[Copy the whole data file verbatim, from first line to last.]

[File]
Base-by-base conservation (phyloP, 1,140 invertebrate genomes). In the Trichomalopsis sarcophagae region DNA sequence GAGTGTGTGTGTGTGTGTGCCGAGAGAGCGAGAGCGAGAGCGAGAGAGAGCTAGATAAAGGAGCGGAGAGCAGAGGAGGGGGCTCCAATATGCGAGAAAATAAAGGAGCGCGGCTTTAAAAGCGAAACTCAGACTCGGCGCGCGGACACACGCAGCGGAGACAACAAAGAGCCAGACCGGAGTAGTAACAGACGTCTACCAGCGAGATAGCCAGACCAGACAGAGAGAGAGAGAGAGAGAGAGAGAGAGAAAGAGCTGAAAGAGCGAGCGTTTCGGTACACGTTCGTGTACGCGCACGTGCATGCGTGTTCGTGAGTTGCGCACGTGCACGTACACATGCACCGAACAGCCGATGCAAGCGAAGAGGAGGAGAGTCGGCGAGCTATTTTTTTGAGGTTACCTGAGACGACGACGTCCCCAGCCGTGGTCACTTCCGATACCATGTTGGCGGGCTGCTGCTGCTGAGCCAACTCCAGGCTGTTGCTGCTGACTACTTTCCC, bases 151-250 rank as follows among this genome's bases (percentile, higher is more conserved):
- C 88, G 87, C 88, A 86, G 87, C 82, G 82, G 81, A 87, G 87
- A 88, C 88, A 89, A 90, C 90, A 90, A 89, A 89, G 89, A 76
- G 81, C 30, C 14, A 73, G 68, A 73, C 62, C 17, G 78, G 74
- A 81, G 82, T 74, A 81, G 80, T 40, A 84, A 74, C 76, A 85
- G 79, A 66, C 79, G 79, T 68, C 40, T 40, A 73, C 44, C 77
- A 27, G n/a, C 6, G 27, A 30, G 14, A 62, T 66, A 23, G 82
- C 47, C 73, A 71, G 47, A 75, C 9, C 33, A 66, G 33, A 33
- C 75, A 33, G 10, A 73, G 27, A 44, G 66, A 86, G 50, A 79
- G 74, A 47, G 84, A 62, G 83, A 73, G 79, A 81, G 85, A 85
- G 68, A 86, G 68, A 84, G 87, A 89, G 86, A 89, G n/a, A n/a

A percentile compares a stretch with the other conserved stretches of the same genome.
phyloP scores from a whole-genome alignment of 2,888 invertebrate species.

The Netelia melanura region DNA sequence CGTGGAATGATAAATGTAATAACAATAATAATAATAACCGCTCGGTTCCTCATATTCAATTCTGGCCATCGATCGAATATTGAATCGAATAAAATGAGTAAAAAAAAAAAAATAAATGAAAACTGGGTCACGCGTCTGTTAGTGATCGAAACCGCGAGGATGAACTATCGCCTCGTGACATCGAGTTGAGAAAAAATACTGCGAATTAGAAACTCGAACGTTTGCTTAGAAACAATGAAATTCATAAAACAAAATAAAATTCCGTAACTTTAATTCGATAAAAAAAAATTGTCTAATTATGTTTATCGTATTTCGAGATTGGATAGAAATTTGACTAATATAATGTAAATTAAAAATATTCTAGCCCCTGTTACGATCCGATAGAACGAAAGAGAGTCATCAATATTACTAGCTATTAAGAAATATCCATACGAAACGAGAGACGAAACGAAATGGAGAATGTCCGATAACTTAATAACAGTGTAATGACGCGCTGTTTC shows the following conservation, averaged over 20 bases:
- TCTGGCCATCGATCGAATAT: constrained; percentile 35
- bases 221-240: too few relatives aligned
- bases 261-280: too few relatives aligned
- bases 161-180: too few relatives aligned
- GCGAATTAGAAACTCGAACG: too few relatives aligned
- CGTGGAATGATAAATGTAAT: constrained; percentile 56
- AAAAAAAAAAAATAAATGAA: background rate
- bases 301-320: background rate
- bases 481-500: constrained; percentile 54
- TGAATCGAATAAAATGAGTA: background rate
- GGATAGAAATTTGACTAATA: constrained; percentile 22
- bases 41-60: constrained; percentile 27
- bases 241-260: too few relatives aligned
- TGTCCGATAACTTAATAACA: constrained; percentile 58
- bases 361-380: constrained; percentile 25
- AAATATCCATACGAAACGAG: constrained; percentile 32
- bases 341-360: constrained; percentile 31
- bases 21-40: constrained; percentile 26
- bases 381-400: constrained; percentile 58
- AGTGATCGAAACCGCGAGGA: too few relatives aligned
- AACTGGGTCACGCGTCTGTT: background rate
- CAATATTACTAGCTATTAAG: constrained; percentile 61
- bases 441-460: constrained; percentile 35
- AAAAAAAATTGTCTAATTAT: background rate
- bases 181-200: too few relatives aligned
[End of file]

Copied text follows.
Base-by-base conservation (phyloP, 1,140 invertebrate genomes). In the Trichomalopsis sarcophagae region DNA sequence GAGTGTGTGTGTGTGTGTGCCGAGAGAGCGAGAGCGAGAGCGAGAGAGAGCTAGATAAAGGAGCGGAGAGCAGAGGAGGGGGCTCCAATATGCGAGAAAATAAAGGAGCGCGGCTTTAAAAGCGAAACTCAGACTCGGCGCGCGGACACACGCAGCGGAGACAACAAAGAGCCAGACCGGAGTAGTAACAGACGTCTACCAGCGAGATAGCCAGACCAGACAGAGAGAGAGAGAGAGAGAGAGAGAGAGAAAGAGCTGAAAGAGCGAGCGTTTCGGTACACGTTCGTGTACGCGCACGTGCATGCGTGTTCGTGAGTTGCGCACGTGCACGTACACATGCACCGAACAGCCGATGCAAGCGAAGAGGAGGAGAGTCGGCGAGCTATTTTTTTGAGGTTACCTGAGACGACGACGTCCCCAGCCGTGGTCACTTCCGATACCATGTTGGCGGGCTGCTGCTGCTGAGCCAACTCCAGGCTGTTGCTGCTGACTACTTTCCC, bases 151-250 rank as follows among this genome's bases (percentile, higher is more conserved):
- C 88, G 87, C 88, A 86, G 87, C 82, G 82, G 81, A 87, G 87
- A 88, C 88, A 89, A 90, C 90, A 90, A 89, A 89, G 89, A 76
- G 81, C 30, C 14, A 73, G 68, A 73, C 62, C 17, G 78, G 74
- A 81, G 82, T 74, A 81, G 80, T 40, A 84, A 74, C 76, A 85
- G 79, A 66, C 79, G 79, T 68, C 40, T 40, A 73, C 44, C 77
- A 27, G n/a, C 6, G 27, A 30, G 14, A 62, T 66, A 23, G 82
- C 47, C 73, A 71, G 47, A 75, C 9, C 33, A 66, G 33, A 33
- C 75, A 33, G 10, A 73, G 27, A 44, G 66, A 86, G 50, A 79
- G 74, A 47, G 84, A 62, G 83, A 73, G 79, A 81, G 85, A 85
- G 68, A 86, G 68, A 84, G 87, A 89, G 86, A 89, G n/a, A n/a

A percentile compares a stretch with the other conserved stretches of the same genome.
phyloP scores from a whole-genome alignment of 2,888 invertebrate species.

The Netelia melanura region DNA sequence CGTGGAATGATAAATGTAATAACAATAATAATAATAACCGCTCGGTTCCTCATATTCAATTCTGGCCATCGATCGAATATTGAATCGAATAAAATGAGTAAAAAAAAAAAAATAAATGAAAACTGGGTCACGCGTCTGTTAGTGATCGAAACCGCGAGGATGAACTATCGCCTCGTGACATCGAGTTGAGAAAAAATACTGCGAATTAGAAACTCGAACGTTTGCTTAGAAACAATGAAATTCATAAAACAAAATAAAATTCCGTAACTTTAATTCGATAAAAAAAAATTGTCTAATTATGTTTATCGTATTTCGAGATTGGATAGAAATTTGACTAATATAATGTAAATTAAAAATATTCTAGCCCCTGTTACGATCCGATAGAACGAAAGAGAGTCATCAATATTACTAGCTATTAAGAAATATCCATACGAAACGAGAGACGAAACGAAATGGAGAATGTCCGATAACTTAATAACAGTGTAATGACGCGCTGTTTC shows the following conservation, averaged over 20 bases:
- TCTGGCCATCGATCGAATAT: constrained; percentile 35
- bases 221-240: too few relatives aligned
- bases 261-280: too few relatives aligned
- bases 161-180: too few relatives aligned
- GCGAATTAGAAACTCGAACG: too few relatives aligned
- CGTGGAATGATAAATGTAAT: constrained; percentile 56
- AAAAAAAAAAAATAAATGAA: background rate
- bases 301-320: background rate
- bases 481-500: constrained; percentile 54
- TGAATCGAATAAAATGAGTA: background rate
- GGATAGAAATTTGACTAATA: constrained; percentile 22
- bases 41-60: constrained; percentile 27
- bases 241-260: too few relatives aligned
- TGTCCGATAACTTAATAACA: constrained; percentile 58
- bases 361-380: constrained; percentile 25
- AAATATCCATACGAAACGAG: constrained; percentile 32
- bases 341-360: constrained; percentile 31
- bases 21-40: constrained; percentile 26
- bases 381-400: constrained; percentile 58
- AGTGATCGAAACCGCGAGGA: too few relatives aligned
- AACTGGGTCACGCGTCTGTT: background rate
- CAATATTACTAGCTATTAAG: constrained; percentile 61
- bases 441-460: constrained; percentile 35
- AAAAAAAATTGTCTAATTAT: background rate
- bases 181-200: too few relatives aligned